* As I’ve tried to point out over the past several weeks, Illinois’ economy has been sliding downward for months. With all the other stuff going on, I neglected to post this press release the other day…
The Illinois Department of Employment Security (IDES) announced today that the unemployment rate increased +0.2 percentage points to 5.0 percent in August and nonfarm payrolls decreased by -3,700 jobs over-the-month, based on preliminary data provided by the U.S. Bureau of Labor Statistics (BLS) and released by IDES. July job growth was revised down to show an increase of +600 jobs rather than the preliminary estimate of +2,100 jobs.
August’s monthly payroll drop kept over-the-year job growth well below the national average. While Illinois job growth has had its ups and downs since the beginning of the year, the 3-month trend shows average monthly gains of 1,100 jobs per month from June to August, while the six-month trend shows a -100 per month average job loss from March to August.
“The Illinois economy is stuck in neutral with hardly any growth over the past several months,” said IDES Director Jeff Mays. “As a result, this has caused the state to experience a rising unemployment rate over the past three months.”
“Illinois is working tirelessly to highlight our strongest assets – our strategic location and dedicated workforce – to bring more opportunity, competition and good paying jobs to our state,” said Illinois Department of Commerce and Economic Opportunity Director Sean McCarthy. “We need to couple that with lasting reforms and incentives to attract businesses and quality jobs in Illinois.”
In August, the three industry sectors with the largest gains in employment were: Trade, Transportation and Utilities (+6,600); Education and Health Services (+3,400); and Construction (+2,000). The largest payroll declines were in the following sectors: Leisure and Hospitality (-9,900); Professional and Business Services (-3,300); and Manufacturing (-3,000).
Over-the-year, nonfarm payroll employment increased by +23,600 jobs with the largest gains in these industry sectors in August: Professional and Business Services (+15,300); Financial Activities (+9,100); and Education and Health Services (+9,000). Industry sectors with the largest over-the-year declines include: Trade, Transportation and Utilities (-5,800); Government (-3,100); and Construction (-3,000). The +0.4 percent over-the-year gain in Illinois is about one-fourth as strong as the +1.4 percent gain posted by the nation in August.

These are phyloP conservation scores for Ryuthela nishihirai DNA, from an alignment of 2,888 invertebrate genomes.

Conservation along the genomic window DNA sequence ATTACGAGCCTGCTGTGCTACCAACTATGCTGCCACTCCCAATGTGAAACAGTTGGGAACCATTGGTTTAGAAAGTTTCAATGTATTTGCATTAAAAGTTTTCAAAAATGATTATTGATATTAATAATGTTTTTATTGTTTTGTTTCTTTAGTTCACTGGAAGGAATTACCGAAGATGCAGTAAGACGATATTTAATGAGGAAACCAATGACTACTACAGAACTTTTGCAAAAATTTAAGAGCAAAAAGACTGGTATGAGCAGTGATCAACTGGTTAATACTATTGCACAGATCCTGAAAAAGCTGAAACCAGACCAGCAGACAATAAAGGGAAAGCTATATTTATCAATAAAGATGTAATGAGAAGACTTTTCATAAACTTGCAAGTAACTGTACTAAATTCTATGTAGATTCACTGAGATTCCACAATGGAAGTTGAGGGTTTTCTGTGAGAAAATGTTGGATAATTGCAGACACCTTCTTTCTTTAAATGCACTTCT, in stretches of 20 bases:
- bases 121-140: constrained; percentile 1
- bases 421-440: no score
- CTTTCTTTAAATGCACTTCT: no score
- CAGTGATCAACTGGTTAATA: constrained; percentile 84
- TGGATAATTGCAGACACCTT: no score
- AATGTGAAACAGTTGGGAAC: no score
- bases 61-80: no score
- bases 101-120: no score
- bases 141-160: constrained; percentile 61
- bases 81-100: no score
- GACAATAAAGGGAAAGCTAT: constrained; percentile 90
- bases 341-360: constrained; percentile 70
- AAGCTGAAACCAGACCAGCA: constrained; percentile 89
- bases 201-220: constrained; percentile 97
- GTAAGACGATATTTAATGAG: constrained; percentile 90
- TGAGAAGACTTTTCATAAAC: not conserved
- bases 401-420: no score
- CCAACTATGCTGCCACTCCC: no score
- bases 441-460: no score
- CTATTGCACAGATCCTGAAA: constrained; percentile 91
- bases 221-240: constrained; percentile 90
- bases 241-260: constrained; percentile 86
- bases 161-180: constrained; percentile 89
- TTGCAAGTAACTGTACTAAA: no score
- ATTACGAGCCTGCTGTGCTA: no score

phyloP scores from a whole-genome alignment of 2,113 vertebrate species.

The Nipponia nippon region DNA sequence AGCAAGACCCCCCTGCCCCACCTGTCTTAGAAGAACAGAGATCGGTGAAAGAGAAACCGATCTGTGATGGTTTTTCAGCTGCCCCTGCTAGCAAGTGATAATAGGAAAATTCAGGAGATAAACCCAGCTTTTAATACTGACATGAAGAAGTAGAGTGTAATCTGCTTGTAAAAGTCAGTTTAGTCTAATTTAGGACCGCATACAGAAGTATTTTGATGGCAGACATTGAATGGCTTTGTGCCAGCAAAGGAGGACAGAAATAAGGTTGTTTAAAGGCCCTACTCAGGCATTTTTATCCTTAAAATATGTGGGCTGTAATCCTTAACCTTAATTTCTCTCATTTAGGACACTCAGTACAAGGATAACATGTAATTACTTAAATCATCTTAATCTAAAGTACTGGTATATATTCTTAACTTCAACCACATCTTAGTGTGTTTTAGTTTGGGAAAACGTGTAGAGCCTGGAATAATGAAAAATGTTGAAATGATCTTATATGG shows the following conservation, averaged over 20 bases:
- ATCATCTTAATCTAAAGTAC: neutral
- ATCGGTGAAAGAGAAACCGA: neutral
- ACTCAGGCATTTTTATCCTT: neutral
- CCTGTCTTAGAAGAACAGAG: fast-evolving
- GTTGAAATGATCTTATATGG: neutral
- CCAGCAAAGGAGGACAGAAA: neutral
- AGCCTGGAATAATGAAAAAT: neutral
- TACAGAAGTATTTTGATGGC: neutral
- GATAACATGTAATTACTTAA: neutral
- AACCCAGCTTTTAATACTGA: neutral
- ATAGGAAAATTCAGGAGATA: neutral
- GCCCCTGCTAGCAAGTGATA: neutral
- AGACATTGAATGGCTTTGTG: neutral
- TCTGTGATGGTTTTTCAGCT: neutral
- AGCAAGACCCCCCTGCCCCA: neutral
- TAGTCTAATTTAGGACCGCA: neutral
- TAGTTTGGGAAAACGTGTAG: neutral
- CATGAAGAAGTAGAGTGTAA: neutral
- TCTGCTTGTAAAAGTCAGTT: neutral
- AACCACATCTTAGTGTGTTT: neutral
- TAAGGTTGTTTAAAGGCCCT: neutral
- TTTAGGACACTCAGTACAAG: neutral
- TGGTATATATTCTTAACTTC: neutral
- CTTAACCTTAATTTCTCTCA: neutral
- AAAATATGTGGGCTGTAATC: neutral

The state’s unemployment rate is +0.6 percentage points higher than the national unemployment rate reported for August 2017, which increased to 4.4 percent. The Illinois unemployment rate is down -0.8 percentage points from a year ago when it was 5.8 percent. At 5.0 percent, the Illinois jobless rate stands -0.7 percentage points lower than January 2017.
The number of unemployed workers increased +4.8 percent from the prior month to 323,100, down -14.2 percent over the same month for the prior year. This was the third consecutive over-the-month gain in the number of unemployed persons. The labor force decreased -0.4 percent over-the-month and declined by -1.4 percent in August over the prior year. The unemployment rate identifies those individuals who are out of work and are seeking employment. An individual who exhausts or is ineligible for benefits is still reflected in the unemployment rate if they actively seek work.
* Despite the fact that construction is one of the bright spots, a capital bill would still help…
IS THERE A CAPITAL BILL IN THE WORKS? Rauner: “I can say, I certainly hope so. I’ve advocated for a capital bill … since day one in office … I’ve encouraged conversations to occur. I believe conversations are occurring.”
What sources tell us: The legislative leaders’ discussion involved talk of a possible $3 billion to $5 billion capital bill that would involve a public-private partnership. We’re still unclear on the funding as parties are denying a gas tax would become part of it. And sources were jittery about whether this thing would even get off the ground.
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*** UPDATE *** This is really weird. Either Natasha and I and others are being told something wrong, or, well, I dunno, but I still believe there’s a plan and there’s been no denial yet of that…